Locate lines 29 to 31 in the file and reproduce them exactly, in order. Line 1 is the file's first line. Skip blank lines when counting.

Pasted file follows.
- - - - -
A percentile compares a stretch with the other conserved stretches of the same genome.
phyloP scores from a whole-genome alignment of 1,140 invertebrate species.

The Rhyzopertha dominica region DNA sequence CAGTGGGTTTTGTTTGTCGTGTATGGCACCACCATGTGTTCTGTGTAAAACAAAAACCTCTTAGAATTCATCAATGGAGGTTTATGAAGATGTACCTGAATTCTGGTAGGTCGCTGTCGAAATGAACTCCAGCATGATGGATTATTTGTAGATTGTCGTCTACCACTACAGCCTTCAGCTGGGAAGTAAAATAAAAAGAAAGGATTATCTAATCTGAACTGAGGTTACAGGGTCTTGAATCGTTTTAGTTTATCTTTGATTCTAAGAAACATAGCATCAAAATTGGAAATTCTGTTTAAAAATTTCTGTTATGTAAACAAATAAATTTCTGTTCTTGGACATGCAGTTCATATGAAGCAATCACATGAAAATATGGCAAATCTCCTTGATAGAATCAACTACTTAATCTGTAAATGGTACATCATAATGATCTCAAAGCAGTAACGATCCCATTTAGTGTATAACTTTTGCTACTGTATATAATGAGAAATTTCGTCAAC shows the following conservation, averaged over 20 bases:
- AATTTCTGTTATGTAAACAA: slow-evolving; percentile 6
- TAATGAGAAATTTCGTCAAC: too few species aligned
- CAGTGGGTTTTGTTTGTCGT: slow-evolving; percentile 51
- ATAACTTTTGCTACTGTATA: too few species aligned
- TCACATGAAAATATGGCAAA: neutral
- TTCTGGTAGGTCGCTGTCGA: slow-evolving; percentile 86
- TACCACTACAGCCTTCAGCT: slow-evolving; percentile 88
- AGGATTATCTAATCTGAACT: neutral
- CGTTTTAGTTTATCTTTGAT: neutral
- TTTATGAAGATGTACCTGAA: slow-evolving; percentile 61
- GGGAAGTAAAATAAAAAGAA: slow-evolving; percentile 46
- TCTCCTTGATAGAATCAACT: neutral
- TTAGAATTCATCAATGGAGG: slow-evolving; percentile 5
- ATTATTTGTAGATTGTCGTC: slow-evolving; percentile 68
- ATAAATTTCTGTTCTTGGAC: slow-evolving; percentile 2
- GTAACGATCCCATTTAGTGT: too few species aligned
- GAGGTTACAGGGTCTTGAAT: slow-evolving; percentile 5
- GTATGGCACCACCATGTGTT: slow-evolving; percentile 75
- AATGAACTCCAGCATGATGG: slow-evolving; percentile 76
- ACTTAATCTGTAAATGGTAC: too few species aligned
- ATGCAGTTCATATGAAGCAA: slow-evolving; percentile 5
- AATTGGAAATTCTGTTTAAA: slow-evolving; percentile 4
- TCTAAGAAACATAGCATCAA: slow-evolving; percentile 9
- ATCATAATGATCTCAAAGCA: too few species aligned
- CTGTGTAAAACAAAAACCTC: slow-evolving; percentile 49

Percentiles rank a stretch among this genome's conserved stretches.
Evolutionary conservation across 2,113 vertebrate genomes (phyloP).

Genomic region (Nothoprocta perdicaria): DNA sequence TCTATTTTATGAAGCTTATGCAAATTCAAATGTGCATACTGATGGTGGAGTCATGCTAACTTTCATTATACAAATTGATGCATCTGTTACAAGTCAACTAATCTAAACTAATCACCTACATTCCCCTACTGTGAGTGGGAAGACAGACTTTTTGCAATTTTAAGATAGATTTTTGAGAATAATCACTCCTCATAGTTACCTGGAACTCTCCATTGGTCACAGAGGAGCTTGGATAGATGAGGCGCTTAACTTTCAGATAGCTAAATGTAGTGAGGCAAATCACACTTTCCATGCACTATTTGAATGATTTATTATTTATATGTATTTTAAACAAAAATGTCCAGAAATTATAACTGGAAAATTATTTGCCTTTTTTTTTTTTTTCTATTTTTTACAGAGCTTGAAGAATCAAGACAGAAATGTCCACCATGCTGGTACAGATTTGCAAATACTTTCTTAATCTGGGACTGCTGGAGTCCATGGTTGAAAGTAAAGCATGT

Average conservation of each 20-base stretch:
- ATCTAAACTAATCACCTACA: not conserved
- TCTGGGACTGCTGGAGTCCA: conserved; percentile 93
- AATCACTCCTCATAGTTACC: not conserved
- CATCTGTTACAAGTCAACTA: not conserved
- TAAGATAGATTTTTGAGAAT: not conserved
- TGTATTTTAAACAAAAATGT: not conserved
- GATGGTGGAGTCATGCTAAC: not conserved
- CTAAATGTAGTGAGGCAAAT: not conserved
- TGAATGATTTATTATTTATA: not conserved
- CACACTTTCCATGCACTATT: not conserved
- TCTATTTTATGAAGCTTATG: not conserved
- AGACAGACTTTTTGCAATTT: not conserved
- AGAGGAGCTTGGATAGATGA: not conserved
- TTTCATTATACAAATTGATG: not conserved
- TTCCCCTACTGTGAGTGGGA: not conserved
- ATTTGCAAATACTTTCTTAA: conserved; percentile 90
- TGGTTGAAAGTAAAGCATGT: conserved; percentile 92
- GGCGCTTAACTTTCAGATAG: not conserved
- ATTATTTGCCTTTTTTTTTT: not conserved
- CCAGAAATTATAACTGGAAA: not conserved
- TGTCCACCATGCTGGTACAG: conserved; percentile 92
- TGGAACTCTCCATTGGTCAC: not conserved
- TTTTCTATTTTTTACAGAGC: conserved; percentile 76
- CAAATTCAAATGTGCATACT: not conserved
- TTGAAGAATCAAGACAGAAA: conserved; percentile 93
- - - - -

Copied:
Percentiles rank a stretch among this genome's conserved stretches.
Evolutionary conservation across 2,113 vertebrate genomes (phyloP).

Genomic region (Nothoprocta perdicaria): DNA sequence TCTATTTTATGAAGCTTATGCAAATTCAAATGTGCATACTGATGGTGGAGTCATGCTAACTTTCATTATACAAATTGATGCATCTGTTACAAGTCAACTAATCTAAACTAATCACCTACATTCCCCTACTGTGAGTGGGAAGACAGACTTTTTGCAATTTTAAGATAGATTTTTGAGAATAATCACTCCTCATAGTTACCTGGAACTCTCCATTGGTCACAGAGGAGCTTGGATAGATGAGGCGCTTAACTTTCAGATAGCTAAATGTAGTGAGGCAAATCACACTTTCCATGCACTATTTGAATGATTTATTATTTATATGTATTTTAAACAAAAATGTCCAGAAATTATAACTGGAAAATTATTTGCCTTTTTTTTTTTTTTCTATTTTTTACAGAGCTTGAAGAATCAAGACAGAAATGTCCACCATGCTGGTACAGATTTGCAAATACTTTCTTAATCTGGGACTGCTGGAGTCCATGGTTGAAAGTAAAGCATGT